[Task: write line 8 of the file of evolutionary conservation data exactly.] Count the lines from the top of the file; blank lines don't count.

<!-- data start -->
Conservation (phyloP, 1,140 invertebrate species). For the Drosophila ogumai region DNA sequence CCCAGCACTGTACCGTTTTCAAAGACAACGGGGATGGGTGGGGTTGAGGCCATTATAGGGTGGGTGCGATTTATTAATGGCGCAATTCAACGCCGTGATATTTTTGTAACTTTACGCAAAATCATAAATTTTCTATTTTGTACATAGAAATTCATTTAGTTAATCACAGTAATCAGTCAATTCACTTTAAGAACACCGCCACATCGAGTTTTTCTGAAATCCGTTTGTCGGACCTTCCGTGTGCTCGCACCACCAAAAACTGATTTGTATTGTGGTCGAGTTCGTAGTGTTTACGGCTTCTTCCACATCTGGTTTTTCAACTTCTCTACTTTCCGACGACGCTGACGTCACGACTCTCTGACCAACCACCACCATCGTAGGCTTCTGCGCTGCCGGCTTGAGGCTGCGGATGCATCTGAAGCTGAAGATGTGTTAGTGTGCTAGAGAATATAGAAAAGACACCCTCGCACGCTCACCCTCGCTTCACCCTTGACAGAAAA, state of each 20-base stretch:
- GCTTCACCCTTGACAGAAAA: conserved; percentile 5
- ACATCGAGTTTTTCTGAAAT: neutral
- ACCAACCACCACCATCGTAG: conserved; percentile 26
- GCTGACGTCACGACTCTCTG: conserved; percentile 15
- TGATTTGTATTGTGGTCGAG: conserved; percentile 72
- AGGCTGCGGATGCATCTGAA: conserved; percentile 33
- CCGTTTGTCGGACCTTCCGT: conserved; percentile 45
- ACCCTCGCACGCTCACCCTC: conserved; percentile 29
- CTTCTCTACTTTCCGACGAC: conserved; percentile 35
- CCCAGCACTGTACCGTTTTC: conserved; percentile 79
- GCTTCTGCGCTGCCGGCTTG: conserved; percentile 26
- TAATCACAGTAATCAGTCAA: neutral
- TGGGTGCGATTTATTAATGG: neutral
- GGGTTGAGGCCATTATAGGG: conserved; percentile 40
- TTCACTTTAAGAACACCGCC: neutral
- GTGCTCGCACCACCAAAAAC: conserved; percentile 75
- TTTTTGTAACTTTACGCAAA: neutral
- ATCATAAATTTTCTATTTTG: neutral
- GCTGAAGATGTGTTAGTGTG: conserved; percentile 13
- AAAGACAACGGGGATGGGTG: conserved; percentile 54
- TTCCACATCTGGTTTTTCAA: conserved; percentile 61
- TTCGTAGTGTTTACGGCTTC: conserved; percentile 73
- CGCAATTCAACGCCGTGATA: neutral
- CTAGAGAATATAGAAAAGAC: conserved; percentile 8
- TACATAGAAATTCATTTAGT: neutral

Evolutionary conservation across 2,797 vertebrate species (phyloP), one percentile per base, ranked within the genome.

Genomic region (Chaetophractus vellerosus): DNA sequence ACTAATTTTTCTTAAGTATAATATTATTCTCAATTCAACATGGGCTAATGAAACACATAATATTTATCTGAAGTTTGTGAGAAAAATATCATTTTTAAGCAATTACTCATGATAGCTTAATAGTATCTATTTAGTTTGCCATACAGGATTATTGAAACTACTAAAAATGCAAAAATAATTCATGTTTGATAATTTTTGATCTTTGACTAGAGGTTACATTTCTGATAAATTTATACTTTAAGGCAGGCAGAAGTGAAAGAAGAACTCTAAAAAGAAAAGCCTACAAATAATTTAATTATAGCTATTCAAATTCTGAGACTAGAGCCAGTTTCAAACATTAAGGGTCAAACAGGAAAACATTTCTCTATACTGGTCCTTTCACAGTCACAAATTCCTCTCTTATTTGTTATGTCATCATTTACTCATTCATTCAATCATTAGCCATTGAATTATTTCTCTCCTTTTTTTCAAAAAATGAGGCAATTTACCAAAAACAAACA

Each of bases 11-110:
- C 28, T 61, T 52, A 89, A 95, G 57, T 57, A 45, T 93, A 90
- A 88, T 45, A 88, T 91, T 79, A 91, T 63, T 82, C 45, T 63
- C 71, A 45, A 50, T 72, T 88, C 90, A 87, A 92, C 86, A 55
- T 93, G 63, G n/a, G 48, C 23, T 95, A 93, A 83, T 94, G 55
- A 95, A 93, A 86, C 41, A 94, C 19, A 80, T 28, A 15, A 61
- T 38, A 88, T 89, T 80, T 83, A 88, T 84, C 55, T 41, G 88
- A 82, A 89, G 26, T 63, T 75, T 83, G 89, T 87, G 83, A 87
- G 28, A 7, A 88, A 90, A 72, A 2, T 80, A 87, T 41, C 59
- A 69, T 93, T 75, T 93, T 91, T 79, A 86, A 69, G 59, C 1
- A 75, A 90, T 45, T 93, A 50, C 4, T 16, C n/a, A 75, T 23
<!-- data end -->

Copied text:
- CCGTTTGTCGGACCTTCCGT: conserved; percentile 45